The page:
Wednesday, 30 April 2014

My Toughest Event - Master Swimmer Barry Young talks about his battle with Melanoma

First Signs

2009 started out as a really good year.  I turned 70 in January and immediately got stuck into breaking some records in the new age group. At the World Masters Games in Sydney I broke four world records and although FINA refused to recognize records broken at those games – even though they were swum under FINA rules – it was a sign of things to come.  By the end of that year I had broken 13 world records and held every long course New Zealand Masters record in every stroke in my age group.

The first signs of the bad news came in December 2009 when I noticed that an old mole on my left thigh had changed colour at the edges. That’s all it did, it just became slightly reddish around the edges.  It grew no bigger, it did not change shape nor did it become thicker. The mole itself was about 5mm in diameter – quite small - about the same diameter as the eraser on the end of a pencil.

I made an appointment to see my G.P. and he immediately cut the mole out and sent it off for a biopsy. The results were bad.  It was a melanoma.  There are two ways of “grading” the seriousness of a melanoma mole, one is by giving it a number on the Clark scale of 1 to 5 – mine was a 4.  The other is to measure the depth the melanoma extends below the skin surface – mine was 1.9 mm deep.  The higher your Clark number and the deeper the melanoma, the worse your prognosis is and the harder it is to win the battle against the disease.  They can also get some idea of just how rapidly the cancer cells are dividing (multiplying) by identifying newly divided cells.  This is known as the Mitotic count – mine was 23. Typical counts were 5 or 6 and I was told mine was “off the scale”! Not good.

My G.P. sent me off to see a Surgical Oncologist at the Melanoma Unit and he decided, as a precaution, to remove an even larger area of flesh from around the original mole site – a wide area excision.  This involved an overnight stay in hospital in January 2010 and left me with a 17 cm. scar extending from my left knee towards my groin.  My wound healed well and I was soon back to my daily training sessions.  The follow-up visit to the surgeon went well so I just assumed I had had a close shave and resumed my life - with no changes to my diet, work-load or exercise regime.  I assumed that all the cancer cells had been removed and that I had nothing to worry about.  I was told nothing different.

In September 2010, with the help of NZ Masters Swimming and the North Shore Masters Swimming Club, Suzanne and I flew to Dallas, Texas for my induction into the International Masters Swimming Hall of Fame. It was a great honour for me and for NZ Masters Swimming to be the first Kiwi swimmer to be inducted. Danyon Loader is in the open section – the International Swimming Hall of Fame.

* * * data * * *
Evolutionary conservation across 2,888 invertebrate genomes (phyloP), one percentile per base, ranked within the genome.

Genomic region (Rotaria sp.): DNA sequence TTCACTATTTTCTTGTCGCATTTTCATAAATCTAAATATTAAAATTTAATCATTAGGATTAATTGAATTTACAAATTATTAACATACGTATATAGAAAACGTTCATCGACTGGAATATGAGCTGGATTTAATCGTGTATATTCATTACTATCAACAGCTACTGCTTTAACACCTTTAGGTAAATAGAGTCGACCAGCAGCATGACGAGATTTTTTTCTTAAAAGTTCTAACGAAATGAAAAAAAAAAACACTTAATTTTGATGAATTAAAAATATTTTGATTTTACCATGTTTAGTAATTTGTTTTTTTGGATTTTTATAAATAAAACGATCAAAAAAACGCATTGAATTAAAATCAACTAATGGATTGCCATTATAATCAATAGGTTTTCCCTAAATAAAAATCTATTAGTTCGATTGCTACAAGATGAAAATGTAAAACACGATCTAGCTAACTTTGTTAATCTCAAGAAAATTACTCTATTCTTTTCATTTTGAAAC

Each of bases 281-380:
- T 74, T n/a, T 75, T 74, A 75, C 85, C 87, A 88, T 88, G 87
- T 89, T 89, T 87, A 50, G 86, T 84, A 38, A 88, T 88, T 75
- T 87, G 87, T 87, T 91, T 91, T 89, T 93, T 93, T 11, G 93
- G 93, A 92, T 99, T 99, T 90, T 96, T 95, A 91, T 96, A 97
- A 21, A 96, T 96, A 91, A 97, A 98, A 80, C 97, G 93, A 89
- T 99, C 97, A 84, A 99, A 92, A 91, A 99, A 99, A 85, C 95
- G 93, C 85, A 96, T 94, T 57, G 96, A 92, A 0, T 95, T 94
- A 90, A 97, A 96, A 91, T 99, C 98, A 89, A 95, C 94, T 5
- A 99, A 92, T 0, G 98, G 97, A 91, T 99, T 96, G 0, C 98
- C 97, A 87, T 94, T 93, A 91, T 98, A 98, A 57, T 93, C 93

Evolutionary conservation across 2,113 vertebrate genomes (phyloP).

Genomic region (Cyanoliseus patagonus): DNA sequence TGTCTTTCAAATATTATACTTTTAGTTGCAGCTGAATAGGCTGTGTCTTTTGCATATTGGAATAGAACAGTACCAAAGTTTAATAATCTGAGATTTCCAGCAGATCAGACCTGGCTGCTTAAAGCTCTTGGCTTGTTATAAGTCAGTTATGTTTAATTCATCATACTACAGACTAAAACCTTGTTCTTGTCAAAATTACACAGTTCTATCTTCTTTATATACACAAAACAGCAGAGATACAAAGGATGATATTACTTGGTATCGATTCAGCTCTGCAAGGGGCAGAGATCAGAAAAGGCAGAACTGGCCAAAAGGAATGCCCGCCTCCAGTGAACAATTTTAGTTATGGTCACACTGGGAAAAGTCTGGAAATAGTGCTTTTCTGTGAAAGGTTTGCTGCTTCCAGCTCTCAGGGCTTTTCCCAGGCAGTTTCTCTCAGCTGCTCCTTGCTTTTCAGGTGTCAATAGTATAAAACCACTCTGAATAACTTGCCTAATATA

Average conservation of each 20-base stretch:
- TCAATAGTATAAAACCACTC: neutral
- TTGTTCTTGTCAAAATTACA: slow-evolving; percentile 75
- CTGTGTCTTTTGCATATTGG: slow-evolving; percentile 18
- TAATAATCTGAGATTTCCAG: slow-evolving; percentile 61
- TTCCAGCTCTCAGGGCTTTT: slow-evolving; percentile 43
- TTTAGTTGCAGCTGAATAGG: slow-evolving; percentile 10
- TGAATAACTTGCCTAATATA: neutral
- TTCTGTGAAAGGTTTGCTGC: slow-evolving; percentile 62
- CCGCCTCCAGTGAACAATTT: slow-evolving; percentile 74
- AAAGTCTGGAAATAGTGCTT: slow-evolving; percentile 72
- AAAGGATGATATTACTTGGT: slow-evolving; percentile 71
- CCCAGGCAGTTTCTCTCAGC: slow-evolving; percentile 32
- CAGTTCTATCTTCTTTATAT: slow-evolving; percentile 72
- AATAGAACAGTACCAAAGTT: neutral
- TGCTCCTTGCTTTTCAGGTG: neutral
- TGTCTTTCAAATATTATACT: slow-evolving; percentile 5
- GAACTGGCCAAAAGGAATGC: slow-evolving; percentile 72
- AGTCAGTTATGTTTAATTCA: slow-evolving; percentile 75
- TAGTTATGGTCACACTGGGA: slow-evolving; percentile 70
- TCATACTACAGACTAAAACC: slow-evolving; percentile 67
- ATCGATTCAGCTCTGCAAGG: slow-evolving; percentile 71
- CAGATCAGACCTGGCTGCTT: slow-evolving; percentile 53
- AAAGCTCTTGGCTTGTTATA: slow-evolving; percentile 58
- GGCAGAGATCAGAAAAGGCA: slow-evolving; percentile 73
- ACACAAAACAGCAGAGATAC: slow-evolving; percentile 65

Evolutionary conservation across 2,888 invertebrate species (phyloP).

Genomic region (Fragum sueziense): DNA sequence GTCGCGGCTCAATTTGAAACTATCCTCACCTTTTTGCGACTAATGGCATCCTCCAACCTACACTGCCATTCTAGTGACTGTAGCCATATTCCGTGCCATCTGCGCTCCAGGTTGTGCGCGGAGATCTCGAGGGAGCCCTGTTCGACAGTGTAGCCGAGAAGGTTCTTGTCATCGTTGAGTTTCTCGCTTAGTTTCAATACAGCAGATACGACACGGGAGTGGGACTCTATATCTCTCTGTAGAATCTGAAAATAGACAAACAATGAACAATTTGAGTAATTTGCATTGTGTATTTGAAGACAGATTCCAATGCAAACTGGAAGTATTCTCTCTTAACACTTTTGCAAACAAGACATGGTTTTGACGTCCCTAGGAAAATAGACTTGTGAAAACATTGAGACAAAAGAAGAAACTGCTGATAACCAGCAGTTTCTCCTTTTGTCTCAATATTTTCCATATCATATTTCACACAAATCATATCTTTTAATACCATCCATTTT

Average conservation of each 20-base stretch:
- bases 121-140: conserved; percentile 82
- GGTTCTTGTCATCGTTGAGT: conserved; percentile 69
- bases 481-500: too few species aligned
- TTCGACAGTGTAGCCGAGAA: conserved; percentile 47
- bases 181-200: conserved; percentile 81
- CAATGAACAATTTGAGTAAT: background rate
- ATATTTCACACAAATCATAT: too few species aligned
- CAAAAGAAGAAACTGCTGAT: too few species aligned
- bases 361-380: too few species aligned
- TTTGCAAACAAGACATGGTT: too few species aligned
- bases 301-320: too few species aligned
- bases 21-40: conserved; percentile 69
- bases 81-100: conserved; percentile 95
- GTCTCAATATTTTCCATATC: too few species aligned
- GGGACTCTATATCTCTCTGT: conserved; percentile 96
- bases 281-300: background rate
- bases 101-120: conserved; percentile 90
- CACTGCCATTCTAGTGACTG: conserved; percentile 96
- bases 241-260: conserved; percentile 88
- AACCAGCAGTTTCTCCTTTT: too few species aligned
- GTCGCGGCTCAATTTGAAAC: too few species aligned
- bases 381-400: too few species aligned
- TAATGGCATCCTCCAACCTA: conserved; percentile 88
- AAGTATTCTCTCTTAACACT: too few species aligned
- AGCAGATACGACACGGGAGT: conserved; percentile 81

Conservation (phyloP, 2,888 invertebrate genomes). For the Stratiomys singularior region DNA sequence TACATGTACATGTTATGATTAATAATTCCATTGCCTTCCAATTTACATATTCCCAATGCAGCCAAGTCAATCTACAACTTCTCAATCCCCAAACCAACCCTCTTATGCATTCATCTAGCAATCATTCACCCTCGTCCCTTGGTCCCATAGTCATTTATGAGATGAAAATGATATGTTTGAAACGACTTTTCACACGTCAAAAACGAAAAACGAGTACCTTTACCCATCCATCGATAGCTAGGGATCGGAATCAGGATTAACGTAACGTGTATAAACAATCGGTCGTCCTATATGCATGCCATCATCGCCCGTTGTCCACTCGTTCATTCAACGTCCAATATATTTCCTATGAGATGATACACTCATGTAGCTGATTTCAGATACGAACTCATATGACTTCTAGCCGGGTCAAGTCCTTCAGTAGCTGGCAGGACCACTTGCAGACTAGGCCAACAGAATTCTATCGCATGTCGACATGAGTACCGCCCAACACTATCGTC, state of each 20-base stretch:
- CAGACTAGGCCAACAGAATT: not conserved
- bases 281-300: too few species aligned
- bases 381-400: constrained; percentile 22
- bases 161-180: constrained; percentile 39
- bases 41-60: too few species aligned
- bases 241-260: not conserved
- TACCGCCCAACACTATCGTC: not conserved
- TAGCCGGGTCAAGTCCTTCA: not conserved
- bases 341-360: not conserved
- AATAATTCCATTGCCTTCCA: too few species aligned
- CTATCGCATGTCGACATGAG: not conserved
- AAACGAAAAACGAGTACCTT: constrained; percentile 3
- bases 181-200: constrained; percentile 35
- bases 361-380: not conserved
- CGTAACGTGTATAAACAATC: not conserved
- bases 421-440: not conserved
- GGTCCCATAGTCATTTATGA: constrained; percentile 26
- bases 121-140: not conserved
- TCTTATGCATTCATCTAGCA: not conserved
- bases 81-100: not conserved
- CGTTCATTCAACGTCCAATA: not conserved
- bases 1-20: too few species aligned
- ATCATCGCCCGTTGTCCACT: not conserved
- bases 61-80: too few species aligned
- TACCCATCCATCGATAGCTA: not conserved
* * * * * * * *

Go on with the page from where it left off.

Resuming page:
Round Two

In July 2012, almost exactly two and a half years after that last operation, I noticed a small lump in the Lymph node in my left groin.  I visited the surgeon who took a sample with a needle and sent it off for a biopsy.  Bad news again.  The melanoma was back and had spread to that lymph node and possibly beyond.  The next step was to have a whole body Pet CT scan to see how far the cancer had spread.   To do the scan I was given an injection of radio-active sugar.  Cancer cells love sugar and the scanner detects the “hot spots” in the body where the sugar accumulates.  The scan showed three tumours on my left side: one in the thigh, one in the groin and one inside my pelvic cavity.  The tumour in my pelvic cavity had spread out of the lymph node into the surrounding area. The scan also showed inflammation in my liver and lungs but fortunately further scans showed no tumours there.

On the 18 September 2012 I was operated on to remove the three tumours and my lymph system was removed on that side. My new half-meter long scar was impressive.  It extended from my lower chest to my left knee.  This time I was in hospital for a week and my recovery was a lot slower.  It was two months before I could walk and swim properly.

I was advised by the surgeon and a radiation oncologist to begin radiation treatment as soon as possible after the operation, in an attempt to kill off any remaining cancer cells. So, in mid November daily doses of radiation began. These continued for six weeks until Christmas by which time the radiation burns on my torso and leg made walking difficult and swimming impossible because of the risk of infection.

Healing